Just yesterday we heard that a third Navajo Code Talker had passed away in the past two weeks. The stories of the elders are disappearing rapidly, and the students feel a sense of urgency in their work.

Related to this thought, I'm posting a BONUS Blog report. One of our students, Brandi Hagen, writes for a special section of the Albert Lea Tribune, and was asked to chronicle her work on this project. I asked for her permission to reprint her first article which will be printed soon-- you get the SCOOP here.

Tomorrow may not come, listen to the story today

Text and photos by Brandi Hagen

(Tsaile, Ariz. -- Thursday, June 4, 2009)

Three Navajo code talkers have passed away in the last two weeks. Along with them, their stories have been laid to rest.

An article prepared by the Navy and Marine Corps WWII Commemorative Committee defines a code talker: "They took part in every assault the U.S. Marines conducted in the Pacific from 1942 to 1945. They transmitted messages by telephone and radio in their native language, a code that the Japanese never broke."

According to the same article, the first 29 Navajo code talker recruits attended boot camp in May 1942 and developed the Navajo code.

John Brown Jr., one of the original recruits, died on May 20. Thomas Claw died on May 22, and Willie Kesoli Begay died June 1. Claw and Begay were not part of the original 29.

This issue has come to be very personal to a group of students from Winona State University.

We are in Tsaile, Ariz., on a travel study program emerging ourselves in the Navajo culture. Our mission here is to document oral histories of Navajo elders in order to preserve the stories of their generations.

The code talkers have become a large part of our learning experience, as one of the elders we are interviewing is Samuel Tso, a code talker from the Fifth Marine Division.

He took part in battles at Iwo Jima, Sasebo and Nagaski. Tso is not part of the original group of code talkers but is among the dwindling numbers of those who remain.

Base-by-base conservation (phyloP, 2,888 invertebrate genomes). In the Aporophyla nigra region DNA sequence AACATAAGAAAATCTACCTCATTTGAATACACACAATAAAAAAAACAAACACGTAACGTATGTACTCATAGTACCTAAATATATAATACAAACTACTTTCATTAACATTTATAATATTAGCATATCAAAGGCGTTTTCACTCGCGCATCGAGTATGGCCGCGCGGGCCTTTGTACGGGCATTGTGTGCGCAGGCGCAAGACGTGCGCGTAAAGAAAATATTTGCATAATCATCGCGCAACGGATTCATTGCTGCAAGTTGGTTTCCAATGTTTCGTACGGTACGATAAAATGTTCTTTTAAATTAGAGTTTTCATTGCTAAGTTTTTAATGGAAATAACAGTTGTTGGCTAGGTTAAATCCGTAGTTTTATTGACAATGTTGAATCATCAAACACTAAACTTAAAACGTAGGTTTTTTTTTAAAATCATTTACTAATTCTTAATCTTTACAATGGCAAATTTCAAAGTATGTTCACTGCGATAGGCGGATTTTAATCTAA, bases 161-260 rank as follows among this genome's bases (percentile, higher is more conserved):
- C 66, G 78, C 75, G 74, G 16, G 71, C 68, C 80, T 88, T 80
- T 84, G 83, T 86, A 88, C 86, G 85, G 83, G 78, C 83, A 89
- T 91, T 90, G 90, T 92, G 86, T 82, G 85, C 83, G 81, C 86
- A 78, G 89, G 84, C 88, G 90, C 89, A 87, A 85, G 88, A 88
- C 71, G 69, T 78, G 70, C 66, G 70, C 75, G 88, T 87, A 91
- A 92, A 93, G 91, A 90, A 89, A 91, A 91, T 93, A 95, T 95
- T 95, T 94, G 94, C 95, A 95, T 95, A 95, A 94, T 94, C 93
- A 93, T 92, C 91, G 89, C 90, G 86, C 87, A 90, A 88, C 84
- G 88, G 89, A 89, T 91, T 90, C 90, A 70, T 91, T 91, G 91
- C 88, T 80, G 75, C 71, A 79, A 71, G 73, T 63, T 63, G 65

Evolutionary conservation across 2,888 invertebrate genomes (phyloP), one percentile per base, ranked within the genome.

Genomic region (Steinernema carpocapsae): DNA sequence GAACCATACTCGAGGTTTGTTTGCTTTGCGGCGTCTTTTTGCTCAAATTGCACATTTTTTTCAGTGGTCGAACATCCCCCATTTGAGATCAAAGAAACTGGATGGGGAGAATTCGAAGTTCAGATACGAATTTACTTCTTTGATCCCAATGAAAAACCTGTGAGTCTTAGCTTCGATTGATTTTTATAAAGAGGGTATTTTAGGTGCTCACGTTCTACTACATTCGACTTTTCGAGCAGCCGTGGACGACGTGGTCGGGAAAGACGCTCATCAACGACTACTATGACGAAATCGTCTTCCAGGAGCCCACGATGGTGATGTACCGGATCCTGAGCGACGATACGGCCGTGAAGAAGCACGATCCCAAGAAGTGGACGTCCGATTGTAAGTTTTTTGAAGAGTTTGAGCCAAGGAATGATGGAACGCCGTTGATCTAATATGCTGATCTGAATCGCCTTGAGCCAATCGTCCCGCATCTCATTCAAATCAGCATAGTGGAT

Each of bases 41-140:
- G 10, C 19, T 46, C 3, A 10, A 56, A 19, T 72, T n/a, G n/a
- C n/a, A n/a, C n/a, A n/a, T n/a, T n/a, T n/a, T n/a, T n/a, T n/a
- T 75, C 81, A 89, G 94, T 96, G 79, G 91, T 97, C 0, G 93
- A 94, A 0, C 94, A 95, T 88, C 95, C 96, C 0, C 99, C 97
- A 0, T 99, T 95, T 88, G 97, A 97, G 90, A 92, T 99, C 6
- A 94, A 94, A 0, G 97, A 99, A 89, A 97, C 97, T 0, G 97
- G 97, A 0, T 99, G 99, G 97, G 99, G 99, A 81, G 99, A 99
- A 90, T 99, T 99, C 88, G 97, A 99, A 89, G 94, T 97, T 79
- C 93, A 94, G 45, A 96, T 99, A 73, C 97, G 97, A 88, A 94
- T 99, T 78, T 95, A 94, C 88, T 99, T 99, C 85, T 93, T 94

WSU students Matt Wandzel, Cory Hinz and myself have been assigned to gather and put together Tso’s story.

A quote in the Independent, a newspaper from Gallup, New Mexico, has made our job here more of a reality than it has ever been. The paper quoted Navajo Nation Council Delegate Amos F. Johnson.

In the article, Johnson said, "I wish the rest of the world and everyone could learn the history of their role and their time spent in the Pacific."

This statement spoke to us because this is what we came here to do.

"The situation makes me realize how privileged we are to have this opportunity and how important it is to get the story out about the code talkers so everyone can hear it," said Wandzel. It really is one of the most amazing stories I have heard in my life and just hearing it is incredible." 

The goal is to give back to the Navajo Nation, not to take for our own.

Through a day of helping Tso on his land by feeding the animals, moving logs and tearing down a clay oven, we feel we have helped Tso find trust in us. We are ready to get back out to his home and hear everything he is willing to share with us in order to get his story out to the rest of the world.

The group I am here with just happened to be at the right place at the right time and because we have the connections we feel highly responsible of recording this fading time in history.

No comments:

Post a Comment